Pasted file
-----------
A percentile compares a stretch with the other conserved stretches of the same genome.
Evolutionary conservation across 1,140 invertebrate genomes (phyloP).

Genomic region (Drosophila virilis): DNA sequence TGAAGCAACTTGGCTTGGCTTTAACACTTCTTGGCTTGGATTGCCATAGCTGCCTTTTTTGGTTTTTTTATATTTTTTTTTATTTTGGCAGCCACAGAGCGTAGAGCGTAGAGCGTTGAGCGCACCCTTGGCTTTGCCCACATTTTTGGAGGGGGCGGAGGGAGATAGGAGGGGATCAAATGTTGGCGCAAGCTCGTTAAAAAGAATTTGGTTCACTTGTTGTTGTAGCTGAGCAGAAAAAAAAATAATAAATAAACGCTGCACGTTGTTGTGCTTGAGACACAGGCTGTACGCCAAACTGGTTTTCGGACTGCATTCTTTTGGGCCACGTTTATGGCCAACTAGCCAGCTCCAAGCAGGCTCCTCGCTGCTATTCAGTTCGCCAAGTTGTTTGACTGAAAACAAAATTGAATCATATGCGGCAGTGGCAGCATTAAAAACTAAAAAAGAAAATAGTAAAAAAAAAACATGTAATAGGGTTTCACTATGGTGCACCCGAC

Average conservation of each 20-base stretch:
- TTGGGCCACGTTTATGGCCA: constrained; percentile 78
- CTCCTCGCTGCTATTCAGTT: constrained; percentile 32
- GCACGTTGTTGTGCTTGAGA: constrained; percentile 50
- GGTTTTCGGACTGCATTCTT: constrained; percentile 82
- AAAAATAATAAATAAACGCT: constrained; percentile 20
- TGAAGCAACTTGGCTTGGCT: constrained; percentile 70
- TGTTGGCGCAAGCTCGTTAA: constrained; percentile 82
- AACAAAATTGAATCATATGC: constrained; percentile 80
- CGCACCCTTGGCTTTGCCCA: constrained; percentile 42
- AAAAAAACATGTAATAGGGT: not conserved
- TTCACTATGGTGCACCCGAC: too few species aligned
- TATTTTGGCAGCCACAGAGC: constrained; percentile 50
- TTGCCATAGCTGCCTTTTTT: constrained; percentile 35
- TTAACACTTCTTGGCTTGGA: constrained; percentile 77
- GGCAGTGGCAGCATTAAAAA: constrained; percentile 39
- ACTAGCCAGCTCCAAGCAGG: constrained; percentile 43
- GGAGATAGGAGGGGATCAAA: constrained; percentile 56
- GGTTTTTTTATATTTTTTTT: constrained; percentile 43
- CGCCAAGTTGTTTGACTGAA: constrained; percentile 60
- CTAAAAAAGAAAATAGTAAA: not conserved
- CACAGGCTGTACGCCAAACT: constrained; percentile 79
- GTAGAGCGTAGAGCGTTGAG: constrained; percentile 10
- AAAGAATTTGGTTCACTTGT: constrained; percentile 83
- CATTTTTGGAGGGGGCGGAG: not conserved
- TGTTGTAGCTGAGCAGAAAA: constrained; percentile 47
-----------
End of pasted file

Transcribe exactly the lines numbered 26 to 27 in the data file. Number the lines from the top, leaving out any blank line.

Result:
- GTAGAGCGTAGAGCGTTGAG: constrained; percentile 10
- AAAGAATTTGGTTCACTTGT: constrained; percentile 83